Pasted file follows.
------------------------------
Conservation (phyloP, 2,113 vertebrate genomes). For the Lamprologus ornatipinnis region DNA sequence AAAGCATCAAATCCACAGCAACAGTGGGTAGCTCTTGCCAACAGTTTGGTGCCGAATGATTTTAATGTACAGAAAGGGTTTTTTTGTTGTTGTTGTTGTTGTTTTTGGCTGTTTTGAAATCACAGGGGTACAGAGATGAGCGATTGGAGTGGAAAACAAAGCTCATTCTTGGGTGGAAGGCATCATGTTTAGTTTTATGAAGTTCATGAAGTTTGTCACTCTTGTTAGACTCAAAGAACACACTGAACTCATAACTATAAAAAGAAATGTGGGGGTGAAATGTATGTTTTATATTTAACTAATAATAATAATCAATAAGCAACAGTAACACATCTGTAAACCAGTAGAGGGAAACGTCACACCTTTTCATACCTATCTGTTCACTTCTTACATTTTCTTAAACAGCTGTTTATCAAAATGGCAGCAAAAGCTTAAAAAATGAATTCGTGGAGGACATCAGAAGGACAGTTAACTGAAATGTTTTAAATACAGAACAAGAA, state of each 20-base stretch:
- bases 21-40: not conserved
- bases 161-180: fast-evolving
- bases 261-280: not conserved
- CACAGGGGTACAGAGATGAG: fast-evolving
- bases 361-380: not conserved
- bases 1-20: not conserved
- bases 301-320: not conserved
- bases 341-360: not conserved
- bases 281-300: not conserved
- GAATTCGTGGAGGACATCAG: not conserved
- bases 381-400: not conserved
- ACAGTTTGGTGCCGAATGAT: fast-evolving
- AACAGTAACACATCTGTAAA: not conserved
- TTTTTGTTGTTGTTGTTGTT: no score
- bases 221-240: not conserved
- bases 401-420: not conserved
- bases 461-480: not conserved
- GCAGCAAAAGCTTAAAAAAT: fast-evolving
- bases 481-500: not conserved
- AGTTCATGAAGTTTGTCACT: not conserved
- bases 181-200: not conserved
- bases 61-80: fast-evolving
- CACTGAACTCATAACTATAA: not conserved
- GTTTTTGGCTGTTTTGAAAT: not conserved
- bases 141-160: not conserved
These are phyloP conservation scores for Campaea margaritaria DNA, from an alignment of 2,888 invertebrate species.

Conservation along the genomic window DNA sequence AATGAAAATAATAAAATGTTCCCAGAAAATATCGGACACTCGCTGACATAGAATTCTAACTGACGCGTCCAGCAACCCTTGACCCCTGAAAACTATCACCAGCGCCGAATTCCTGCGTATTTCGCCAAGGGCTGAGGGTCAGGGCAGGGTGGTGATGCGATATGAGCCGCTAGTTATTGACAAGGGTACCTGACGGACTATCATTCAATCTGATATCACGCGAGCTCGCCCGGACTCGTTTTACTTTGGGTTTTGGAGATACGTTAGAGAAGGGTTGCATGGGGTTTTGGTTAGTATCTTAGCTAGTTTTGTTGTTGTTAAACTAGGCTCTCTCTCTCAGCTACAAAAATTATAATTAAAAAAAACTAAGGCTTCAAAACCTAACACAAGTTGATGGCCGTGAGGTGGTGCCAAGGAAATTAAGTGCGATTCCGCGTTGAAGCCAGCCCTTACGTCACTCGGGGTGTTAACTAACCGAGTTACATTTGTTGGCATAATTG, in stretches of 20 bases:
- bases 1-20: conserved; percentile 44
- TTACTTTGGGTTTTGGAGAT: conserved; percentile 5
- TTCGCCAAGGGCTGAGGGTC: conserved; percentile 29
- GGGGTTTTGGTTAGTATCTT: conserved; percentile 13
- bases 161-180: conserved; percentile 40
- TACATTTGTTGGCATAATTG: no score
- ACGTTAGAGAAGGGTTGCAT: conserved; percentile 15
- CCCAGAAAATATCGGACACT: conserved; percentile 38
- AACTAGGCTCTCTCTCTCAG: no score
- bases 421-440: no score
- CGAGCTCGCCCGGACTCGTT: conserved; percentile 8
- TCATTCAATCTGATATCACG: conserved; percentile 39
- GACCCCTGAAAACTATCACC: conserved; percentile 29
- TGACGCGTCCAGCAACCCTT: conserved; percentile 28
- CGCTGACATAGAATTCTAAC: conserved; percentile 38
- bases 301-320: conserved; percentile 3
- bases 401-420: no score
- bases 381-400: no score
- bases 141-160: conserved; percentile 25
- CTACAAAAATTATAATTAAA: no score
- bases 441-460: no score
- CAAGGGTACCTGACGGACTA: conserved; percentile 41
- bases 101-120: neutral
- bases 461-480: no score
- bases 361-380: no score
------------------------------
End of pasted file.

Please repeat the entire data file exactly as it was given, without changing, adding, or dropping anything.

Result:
Conservation (phyloP, 2,113 vertebrate genomes). For the Lamprologus ornatipinnis region DNA sequence AAAGCATCAAATCCACAGCAACAGTGGGTAGCTCTTGCCAACAGTTTGGTGCCGAATGATTTTAATGTACAGAAAGGGTTTTTTTGTTGTTGTTGTTGTTGTTTTTGGCTGTTTTGAAATCACAGGGGTACAGAGATGAGCGATTGGAGTGGAAAACAAAGCTCATTCTTGGGTGGAAGGCATCATGTTTAGTTTTATGAAGTTCATGAAGTTTGTCACTCTTGTTAGACTCAAAGAACACACTGAACTCATAACTATAAAAAGAAATGTGGGGGTGAAATGTATGTTTTATATTTAACTAATAATAATAATCAATAAGCAACAGTAACACATCTGTAAACCAGTAGAGGGAAACGTCACACCTTTTCATACCTATCTGTTCACTTCTTACATTTTCTTAAACAGCTGTTTATCAAAATGGCAGCAAAAGCTTAAAAAATGAATTCGTGGAGGACATCAGAAGGACAGTTAACTGAAATGTTTTAAATACAGAACAAGAA, state of each 20-base stretch:
- bases 21-40: not conserved
- bases 161-180: fast-evolving
- bases 261-280: not conserved
- CACAGGGGTACAGAGATGAG: fast-evolving
- bases 361-380: not conserved
- bases 1-20: not conserved
- bases 301-320: not conserved
- bases 341-360: not conserved
- bases 281-300: not conserved
- GAATTCGTGGAGGACATCAG: not conserved
- bases 381-400: not conserved
- ACAGTTTGGTGCCGAATGAT: fast-evolving
- AACAGTAACACATCTGTAAA: not conserved
- TTTTTGTTGTTGTTGTTGTT: no score
- bases 221-240: not conserved
- bases 401-420: not conserved
- bases 461-480: not conserved
- GCAGCAAAAGCTTAAAAAAT: fast-evolving
- bases 481-500: not conserved
- AGTTCATGAAGTTTGTCACT: not conserved
- bases 181-200: not conserved
- bases 61-80: fast-evolving
- CACTGAACTCATAACTATAA: not conserved
- GTTTTTGGCTGTTTTGAAAT: not conserved
- bases 141-160: not conserved
These are phyloP conservation scores for Campaea margaritaria DNA, from an alignment of 2,888 invertebrate species.

Conservation along the genomic window DNA sequence AATGAAAATAATAAAATGTTCCCAGAAAATATCGGACACTCGCTGACATAGAATTCTAACTGACGCGTCCAGCAACCCTTGACCCCTGAAAACTATCACCAGCGCCGAATTCCTGCGTATTTCGCCAAGGGCTGAGGGTCAGGGCAGGGTGGTGATGCGATATGAGCCGCTAGTTATTGACAAGGGTACCTGACGGACTATCATTCAATCTGATATCACGCGAGCTCGCCCGGACTCGTTTTACTTTGGGTTTTGGAGATACGTTAGAGAAGGGTTGCATGGGGTTTTGGTTAGTATCTTAGCTAGTTTTGTTGTTGTTAAACTAGGCTCTCTCTCTCAGCTACAAAAATTATAATTAAAAAAAACTAAGGCTTCAAAACCTAACACAAGTTGATGGCCGTGAGGTGGTGCCAAGGAAATTAAGTGCGATTCCGCGTTGAAGCCAGCCCTTACGTCACTCGGGGTGTTAACTAACCGAGTTACATTTGTTGGCATAATTG, in stretches of 20 bases:
- bases 1-20: conserved; percentile 44
- TTACTTTGGGTTTTGGAGAT: conserved; percentile 5
- TTCGCCAAGGGCTGAGGGTC: conserved; percentile 29
- GGGGTTTTGGTTAGTATCTT: conserved; percentile 13
- bases 161-180: conserved; percentile 40
- TACATTTGTTGGCATAATTG: no score
- ACGTTAGAGAAGGGTTGCAT: conserved; percentile 15
- CCCAGAAAATATCGGACACT: conserved; percentile 38
- AACTAGGCTCTCTCTCTCAG: no score
- bases 421-440: no score
- CGAGCTCGCCCGGACTCGTT: conserved; percentile 8
- TCATTCAATCTGATATCACG: conserved; percentile 39
- GACCCCTGAAAACTATCACC: conserved; percentile 29
- TGACGCGTCCAGCAACCCTT: conserved; percentile 28
- CGCTGACATAGAATTCTAAC: conserved; percentile 38
- bases 301-320: conserved; percentile 3
- bases 401-420: no score
- bases 381-400: no score
- bases 141-160: conserved; percentile 25
- CTACAAAAATTATAATTAAA: no score
- bases 441-460: no score
- CAAGGGTACCTGACGGACTA: conserved; percentile 41
- bases 101-120: neutral
- bases 461-480: no score
- bases 361-380: no score